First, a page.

Monday, October 22, 2012

Scary Tales: Sweden's The Lord of Rosendal

Halloween is almost upon us so I decided to share some of the scary tales that I have collected over the years. And as I considered this, I thought of the scary tales I collected for Bluebeard Tales From Around the World (Surlalune Fairy Tale Series). Most of the scary tales I have collected are Bluebeard tales--there's not much that scares me more than a murderous husband. So I've picked several from the book to share with you over the coming days up to Halloween.

The Lord of Rosendal


This tale is not a Bluebeard tale. However, it contains the interesting element of a betrothed woman breaking her engagement after witnessing the cruel behavior of her fiancée, although he does not threaten her directly. Some scholars have thus considered The Lord of Rosendal a Bluebeard type of character even if his story does not contain enough elements to be classified as an ATU 311, 312 or 955.

IN THE beginning of the sixteenth century there lived in Skane a nobleman, Andres Bille, Lord of Rosendal, who was very severe toward his dependents, and it was not unusual that a disobedient servant was put in chains, and even into the castle dungeons.

One day Bille’s intended made a visit to Rosendal. Upon entering the courtyard almost the first object that attracted her attention was a peasant tethered like a horse. She inquiring as to the cause of such treatment, Bille informed her that the servant had come late to work, and was now suffering only well merited punishment. The young woman begged Bille to set the man at liberty, but this he refused to do, and told her, emphatically, that she must not interpose in his affairs.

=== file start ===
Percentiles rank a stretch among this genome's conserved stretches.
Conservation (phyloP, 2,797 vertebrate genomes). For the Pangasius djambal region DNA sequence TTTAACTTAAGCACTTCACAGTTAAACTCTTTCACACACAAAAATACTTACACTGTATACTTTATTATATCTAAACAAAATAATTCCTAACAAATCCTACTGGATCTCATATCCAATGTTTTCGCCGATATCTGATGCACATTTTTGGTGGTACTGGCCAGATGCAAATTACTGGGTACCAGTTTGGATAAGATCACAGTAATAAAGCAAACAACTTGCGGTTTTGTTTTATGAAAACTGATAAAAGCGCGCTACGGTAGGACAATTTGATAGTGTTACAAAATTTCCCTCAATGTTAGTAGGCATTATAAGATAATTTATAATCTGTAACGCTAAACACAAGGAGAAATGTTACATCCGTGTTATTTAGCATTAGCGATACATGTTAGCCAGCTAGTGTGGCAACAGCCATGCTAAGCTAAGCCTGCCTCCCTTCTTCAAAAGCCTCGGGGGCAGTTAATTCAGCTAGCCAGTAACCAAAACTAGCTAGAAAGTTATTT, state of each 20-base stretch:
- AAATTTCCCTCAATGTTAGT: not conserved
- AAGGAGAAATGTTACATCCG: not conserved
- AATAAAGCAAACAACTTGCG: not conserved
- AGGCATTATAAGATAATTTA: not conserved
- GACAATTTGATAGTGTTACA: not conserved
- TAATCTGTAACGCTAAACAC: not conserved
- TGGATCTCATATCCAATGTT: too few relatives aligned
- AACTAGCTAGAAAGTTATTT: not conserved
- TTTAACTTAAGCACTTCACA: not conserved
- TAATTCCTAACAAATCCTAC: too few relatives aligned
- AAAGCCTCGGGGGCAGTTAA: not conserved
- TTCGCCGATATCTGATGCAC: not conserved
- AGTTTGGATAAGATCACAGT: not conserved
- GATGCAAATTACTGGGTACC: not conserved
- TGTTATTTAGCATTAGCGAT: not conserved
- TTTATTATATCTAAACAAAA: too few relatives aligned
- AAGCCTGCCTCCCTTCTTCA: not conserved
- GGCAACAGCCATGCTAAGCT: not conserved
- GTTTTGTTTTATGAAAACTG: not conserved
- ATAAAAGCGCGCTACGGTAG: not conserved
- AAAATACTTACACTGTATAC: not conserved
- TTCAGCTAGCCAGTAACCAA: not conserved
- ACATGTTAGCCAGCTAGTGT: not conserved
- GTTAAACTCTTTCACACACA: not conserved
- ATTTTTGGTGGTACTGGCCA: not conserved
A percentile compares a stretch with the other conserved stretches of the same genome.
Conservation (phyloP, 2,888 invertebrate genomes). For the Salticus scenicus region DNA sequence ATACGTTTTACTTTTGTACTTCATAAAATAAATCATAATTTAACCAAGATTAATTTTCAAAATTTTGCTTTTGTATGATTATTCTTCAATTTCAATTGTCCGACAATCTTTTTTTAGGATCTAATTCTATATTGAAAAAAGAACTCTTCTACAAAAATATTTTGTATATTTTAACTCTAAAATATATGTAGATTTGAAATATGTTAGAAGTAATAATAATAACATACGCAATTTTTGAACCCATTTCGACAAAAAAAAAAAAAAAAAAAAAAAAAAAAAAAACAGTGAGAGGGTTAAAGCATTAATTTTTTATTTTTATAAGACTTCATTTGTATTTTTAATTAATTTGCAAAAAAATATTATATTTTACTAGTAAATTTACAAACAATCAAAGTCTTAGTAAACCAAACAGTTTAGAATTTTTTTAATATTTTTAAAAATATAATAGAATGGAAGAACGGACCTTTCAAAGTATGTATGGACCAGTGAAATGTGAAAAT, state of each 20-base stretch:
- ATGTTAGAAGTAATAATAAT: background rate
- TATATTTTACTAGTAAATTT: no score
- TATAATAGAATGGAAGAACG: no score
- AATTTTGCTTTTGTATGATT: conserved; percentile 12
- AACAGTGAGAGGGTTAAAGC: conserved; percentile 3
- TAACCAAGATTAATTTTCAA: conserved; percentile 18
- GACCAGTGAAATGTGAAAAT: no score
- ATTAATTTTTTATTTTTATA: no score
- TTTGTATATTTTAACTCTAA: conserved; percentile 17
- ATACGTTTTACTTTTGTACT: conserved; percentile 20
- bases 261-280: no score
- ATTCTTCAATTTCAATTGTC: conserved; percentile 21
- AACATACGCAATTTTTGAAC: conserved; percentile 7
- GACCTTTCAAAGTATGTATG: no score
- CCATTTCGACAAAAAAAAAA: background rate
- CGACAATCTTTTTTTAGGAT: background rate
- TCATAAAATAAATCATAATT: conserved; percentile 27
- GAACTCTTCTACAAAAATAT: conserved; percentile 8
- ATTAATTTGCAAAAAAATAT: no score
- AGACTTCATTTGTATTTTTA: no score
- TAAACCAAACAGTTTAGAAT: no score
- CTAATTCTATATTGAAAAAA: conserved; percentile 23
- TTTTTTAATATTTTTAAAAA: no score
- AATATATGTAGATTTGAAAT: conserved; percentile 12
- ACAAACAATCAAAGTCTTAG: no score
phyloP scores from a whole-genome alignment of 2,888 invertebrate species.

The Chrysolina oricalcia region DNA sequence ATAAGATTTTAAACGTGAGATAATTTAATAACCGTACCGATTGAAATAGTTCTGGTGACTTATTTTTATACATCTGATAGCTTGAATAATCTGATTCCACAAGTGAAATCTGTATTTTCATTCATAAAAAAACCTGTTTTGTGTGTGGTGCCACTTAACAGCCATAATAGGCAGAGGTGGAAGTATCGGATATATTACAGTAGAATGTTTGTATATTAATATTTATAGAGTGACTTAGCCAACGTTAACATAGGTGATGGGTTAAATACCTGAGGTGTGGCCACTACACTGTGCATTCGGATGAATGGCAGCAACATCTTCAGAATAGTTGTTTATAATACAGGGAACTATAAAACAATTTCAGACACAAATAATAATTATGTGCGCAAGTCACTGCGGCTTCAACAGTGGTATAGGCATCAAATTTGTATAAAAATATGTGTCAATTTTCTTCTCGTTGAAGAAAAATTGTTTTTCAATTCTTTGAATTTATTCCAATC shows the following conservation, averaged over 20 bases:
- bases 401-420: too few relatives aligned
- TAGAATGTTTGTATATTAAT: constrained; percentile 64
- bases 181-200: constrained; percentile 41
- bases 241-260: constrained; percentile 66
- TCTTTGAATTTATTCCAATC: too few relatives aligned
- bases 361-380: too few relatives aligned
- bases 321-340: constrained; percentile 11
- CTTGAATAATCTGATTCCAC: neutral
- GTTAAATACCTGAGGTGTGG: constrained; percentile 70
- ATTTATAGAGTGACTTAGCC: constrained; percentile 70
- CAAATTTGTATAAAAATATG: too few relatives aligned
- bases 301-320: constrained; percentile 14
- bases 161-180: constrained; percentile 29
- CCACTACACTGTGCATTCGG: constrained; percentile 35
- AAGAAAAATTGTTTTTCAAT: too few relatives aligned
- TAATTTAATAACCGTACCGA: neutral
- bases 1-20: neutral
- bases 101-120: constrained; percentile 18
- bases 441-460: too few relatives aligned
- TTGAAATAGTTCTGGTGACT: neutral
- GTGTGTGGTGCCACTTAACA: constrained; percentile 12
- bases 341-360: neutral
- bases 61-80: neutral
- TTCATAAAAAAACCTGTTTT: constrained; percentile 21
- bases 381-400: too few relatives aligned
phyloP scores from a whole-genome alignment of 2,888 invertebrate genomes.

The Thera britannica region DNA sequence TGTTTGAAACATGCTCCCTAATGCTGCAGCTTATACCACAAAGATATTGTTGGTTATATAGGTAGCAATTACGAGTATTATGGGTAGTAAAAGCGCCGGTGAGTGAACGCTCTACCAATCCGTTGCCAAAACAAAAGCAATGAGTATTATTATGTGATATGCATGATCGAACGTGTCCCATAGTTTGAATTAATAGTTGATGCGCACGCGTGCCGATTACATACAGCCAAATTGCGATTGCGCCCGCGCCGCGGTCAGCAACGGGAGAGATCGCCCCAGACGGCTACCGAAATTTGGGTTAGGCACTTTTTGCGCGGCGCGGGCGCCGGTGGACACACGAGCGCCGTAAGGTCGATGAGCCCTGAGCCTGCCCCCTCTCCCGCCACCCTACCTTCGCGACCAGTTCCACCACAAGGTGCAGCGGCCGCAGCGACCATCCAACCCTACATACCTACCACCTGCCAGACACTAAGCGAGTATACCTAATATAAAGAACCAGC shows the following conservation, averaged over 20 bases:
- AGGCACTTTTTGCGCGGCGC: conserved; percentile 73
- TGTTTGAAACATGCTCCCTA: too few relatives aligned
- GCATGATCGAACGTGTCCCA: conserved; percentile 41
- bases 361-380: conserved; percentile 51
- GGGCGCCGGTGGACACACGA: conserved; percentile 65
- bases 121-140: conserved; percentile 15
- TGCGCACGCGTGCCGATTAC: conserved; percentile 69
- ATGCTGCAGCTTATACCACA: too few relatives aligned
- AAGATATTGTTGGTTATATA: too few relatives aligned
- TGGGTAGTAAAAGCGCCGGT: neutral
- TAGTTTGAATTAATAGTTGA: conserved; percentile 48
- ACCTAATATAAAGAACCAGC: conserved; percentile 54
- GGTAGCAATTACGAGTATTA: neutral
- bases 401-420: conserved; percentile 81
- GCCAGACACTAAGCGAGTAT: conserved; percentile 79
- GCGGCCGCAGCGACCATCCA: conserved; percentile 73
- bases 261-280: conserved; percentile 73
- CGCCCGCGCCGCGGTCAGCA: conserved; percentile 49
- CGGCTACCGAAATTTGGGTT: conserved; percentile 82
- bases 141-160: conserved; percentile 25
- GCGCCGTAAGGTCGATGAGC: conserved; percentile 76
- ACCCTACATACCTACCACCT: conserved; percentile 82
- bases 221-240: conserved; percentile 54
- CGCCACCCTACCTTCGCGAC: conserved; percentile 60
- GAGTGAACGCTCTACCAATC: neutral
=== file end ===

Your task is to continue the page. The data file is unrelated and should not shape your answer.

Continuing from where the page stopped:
“When the intended wife,” said the young lady, as she returned to her carriage, “is refused a boon so small, what will be the fate of the wife?” and thereupon she commanded her coachman to drive her home at once, and resolved to come no more to Rosendal.

People predicted that such a heartless man could not possibly be at rest in his grave, and true to the prediction, Bille, after his death and burial, came every night, in spirit, to Rosendal. Halting his white team in the courtyard, with stealthy steps he would make his way to his former bedchamber where he would spend the night until cock-crow. If the bed had been prepared all was quiet in the chamber, otherwise such a dreadful noise followed that there was no such thing as sleep in the castle. Always, upon going to the room in the morning, the bed clothes were found tossed about and soiled as if a dog had occupied the bed.

When the specter had gone on in this manner for a number of years, the new owner of the estate applied to a pious priest in Hässlunda, Master Steffan, and begged him to put a stop to these troublesome visits. To this end the priest, one day, accompanied by a fellow priest, set out for Kropp’s Church, where Bille was buried. On the stroke of 12 o’clock, midnight, the grave opened and the ghost of the dead lord stepped forth. Father Steffan’s companion at once took to his heels, but Father Steffan remained and began to read from a book he had with him. During the reading the ghost became larger and larger, but the priest would not be frightened. Finally the apparition interrupted the reading and addressed the priest.

“Is that you, Steffan, the goose thief?”

“It is, indeed, I,” replied the priest, “and it is true that in my boyhood I stole a goose, but with the money received for the goose I bought a Bible, and with that Bible I will send you to hell, you evil spirit.” Whereupon he struck the specter such a blow on the forehead with the Bible that it sank again into purgatory.

Unfortunately, because of the truth of Bille’s accusation and that it came from Bille, the priest’s prayers and reading lost much of potency, and he was unable to enforce upon the ghost entire quietude. Nevertheless, so much was accomplished that Bille now comes to Rosendal only once a year.

See G. Lundgren’s Skanska Herrgârdar, Vol. I.


Hofberg, Herman. Swedish Fairy Tales. W. H. Myers, translator. Chicago: Belford-Clarke Co., 1888, 1890.

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